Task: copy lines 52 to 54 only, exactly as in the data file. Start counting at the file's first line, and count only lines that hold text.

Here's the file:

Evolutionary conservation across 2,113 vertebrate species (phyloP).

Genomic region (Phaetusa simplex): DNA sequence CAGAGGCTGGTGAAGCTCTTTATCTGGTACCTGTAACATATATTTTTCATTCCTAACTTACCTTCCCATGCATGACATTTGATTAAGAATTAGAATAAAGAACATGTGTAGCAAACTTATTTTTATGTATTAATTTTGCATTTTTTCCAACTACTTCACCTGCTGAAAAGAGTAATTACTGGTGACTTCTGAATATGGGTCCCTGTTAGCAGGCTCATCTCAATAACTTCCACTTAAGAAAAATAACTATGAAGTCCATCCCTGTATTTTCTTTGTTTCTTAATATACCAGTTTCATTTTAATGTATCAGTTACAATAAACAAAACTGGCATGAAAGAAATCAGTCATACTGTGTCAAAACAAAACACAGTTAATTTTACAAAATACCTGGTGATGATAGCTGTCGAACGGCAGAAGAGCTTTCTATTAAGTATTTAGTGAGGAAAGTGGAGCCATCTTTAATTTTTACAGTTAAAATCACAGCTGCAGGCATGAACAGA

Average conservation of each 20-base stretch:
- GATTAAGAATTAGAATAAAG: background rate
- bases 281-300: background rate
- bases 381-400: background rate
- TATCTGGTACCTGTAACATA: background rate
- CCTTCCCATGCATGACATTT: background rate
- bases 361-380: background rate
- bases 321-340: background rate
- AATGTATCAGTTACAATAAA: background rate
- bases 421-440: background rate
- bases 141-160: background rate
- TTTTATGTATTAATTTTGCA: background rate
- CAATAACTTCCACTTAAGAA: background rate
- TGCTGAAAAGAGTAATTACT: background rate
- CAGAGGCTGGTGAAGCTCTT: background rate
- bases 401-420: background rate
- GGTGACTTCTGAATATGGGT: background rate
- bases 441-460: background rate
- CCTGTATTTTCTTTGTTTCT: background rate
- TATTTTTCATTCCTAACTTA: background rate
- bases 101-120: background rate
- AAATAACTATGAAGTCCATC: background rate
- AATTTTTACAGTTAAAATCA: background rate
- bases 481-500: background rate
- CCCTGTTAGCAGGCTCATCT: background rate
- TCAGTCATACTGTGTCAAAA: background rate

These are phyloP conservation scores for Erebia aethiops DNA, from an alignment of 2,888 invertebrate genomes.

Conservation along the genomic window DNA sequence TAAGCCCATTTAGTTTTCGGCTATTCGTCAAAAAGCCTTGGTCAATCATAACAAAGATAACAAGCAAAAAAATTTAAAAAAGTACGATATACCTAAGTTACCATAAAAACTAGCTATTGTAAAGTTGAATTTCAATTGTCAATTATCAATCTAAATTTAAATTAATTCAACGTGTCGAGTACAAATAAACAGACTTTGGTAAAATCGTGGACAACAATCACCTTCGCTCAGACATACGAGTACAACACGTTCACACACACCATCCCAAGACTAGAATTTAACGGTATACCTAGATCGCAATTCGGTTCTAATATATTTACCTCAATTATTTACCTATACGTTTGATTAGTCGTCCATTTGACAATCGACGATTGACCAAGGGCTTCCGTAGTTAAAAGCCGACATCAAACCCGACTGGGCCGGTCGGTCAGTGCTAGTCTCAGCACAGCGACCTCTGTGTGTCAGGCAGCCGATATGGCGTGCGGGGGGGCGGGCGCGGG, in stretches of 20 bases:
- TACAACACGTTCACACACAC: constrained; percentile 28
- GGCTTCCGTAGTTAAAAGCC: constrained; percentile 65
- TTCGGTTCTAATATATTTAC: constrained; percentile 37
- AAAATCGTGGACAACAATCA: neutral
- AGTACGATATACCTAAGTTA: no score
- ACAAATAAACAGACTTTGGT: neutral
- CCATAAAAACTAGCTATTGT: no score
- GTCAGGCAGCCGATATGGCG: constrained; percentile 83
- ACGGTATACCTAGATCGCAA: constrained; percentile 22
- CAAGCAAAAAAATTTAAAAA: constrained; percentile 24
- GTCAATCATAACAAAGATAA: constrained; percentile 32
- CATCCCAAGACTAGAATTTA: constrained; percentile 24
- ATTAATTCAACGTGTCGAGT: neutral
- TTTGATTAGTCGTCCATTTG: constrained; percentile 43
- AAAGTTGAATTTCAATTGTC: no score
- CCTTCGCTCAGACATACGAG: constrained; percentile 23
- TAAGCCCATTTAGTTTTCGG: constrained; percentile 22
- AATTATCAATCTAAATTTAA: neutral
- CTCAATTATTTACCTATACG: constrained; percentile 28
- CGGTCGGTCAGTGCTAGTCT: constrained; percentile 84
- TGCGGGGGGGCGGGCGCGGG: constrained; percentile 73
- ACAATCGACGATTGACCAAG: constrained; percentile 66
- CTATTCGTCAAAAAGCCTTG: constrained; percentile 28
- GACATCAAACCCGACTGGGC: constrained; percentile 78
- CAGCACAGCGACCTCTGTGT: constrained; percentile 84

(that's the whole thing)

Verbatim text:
- ACAATCGACGATTGACCAAG: constrained; percentile 66
- CTATTCGTCAAAAAGCCTTG: constrained; percentile 28
- GACATCAAACCCGACTGGGC: constrained; percentile 78